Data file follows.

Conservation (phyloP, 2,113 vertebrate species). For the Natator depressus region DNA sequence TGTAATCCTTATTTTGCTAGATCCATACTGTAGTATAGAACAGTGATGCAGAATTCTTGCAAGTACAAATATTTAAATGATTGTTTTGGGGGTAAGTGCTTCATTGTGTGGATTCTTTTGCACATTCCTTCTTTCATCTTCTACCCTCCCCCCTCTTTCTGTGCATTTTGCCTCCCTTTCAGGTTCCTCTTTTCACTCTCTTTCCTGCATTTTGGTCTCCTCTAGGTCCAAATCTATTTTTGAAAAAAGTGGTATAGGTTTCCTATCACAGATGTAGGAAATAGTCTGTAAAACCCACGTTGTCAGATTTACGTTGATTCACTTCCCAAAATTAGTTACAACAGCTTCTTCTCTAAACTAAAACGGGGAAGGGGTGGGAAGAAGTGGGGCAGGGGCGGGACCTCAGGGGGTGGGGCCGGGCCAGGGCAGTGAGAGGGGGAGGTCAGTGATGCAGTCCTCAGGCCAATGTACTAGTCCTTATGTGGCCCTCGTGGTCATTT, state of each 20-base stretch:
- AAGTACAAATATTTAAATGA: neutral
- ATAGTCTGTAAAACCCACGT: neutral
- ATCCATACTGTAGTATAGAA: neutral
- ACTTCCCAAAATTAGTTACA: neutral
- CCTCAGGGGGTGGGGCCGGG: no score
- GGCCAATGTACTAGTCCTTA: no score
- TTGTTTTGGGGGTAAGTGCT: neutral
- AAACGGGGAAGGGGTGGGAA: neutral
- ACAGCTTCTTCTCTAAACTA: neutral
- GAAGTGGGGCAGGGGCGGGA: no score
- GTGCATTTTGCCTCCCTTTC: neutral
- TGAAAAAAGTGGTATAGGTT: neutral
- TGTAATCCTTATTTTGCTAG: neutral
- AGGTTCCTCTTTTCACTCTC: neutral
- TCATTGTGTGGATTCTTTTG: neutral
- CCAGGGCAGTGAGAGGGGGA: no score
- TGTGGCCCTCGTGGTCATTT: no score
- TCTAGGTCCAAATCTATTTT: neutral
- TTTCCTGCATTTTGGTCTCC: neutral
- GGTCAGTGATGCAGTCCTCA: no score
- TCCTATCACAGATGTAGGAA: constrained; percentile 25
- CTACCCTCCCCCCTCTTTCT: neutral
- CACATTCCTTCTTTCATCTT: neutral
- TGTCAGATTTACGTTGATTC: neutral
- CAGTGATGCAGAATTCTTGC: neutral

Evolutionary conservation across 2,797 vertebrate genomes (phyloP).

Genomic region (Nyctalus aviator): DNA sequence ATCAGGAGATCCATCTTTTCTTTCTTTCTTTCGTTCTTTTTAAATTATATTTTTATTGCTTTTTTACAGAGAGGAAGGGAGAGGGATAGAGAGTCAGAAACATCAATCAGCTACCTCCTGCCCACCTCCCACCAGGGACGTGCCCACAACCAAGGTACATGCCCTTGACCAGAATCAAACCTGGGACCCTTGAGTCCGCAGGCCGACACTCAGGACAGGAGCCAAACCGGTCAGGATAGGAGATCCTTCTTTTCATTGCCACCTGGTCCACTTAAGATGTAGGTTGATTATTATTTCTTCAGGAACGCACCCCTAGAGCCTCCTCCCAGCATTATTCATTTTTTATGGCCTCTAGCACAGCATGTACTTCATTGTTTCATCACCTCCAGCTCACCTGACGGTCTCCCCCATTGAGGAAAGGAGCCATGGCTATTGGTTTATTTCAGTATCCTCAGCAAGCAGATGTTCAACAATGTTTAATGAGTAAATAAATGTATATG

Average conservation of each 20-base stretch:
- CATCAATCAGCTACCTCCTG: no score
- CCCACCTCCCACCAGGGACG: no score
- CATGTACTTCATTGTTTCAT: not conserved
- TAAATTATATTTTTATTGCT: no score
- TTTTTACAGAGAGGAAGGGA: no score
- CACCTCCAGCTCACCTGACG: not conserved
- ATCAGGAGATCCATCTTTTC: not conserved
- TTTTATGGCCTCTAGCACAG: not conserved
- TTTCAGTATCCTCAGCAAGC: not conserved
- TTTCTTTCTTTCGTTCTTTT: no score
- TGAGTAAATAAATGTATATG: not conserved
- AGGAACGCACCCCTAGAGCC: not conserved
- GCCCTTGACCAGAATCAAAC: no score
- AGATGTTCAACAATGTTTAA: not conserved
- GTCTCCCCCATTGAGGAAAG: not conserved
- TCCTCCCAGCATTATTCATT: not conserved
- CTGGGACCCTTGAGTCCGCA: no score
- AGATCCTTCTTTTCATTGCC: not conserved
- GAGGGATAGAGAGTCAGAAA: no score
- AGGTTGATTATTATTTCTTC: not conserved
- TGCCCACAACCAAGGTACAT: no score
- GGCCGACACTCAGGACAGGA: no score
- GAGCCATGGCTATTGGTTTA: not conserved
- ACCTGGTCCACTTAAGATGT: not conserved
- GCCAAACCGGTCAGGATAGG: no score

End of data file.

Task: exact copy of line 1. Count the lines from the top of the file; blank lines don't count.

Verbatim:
Conservation (phyloP, 2,113 vertebrate species). For the Natator depressus region DNA sequence TGTAATCCTTATTTTGCTAGATCCATACTGTAGTATAGAACAGTGATGCAGAATTCTTGCAAGTACAAATATTTAAATGATTGTTTTGGGGGTAAGTGCTTCATTGTGTGGATTCTTTTGCACATTCCTTCTTTCATCTTCTACCCTCCCCCCTCTTTCTGTGCATTTTGCCTCCCTTTCAGGTTCCTCTTTTCACTCTCTTTCCTGCATTTTGGTCTCCTCTAGGTCCAAATCTATTTTTGAAAAAAGTGGTATAGGTTTCCTATCACAGATGTAGGAAATAGTCTGTAAAACCCACGTTGTCAGATTTACGTTGATTCACTTCCCAAAATTAGTTACAACAGCTTCTTCTCTAAACTAAAACGGGGAAGGGGTGGGAAGAAGTGGGGCAGGGGCGGGACCTCAGGGGGTGGGGCCGGGCCAGGGCAGTGAGAGGGGGAGGTCAGTGATGCAGTCCTCAGGCCAATGTACTAGTCCTTATGTGGCCCTCGTGGTCATTT, state of each 20-base stretch: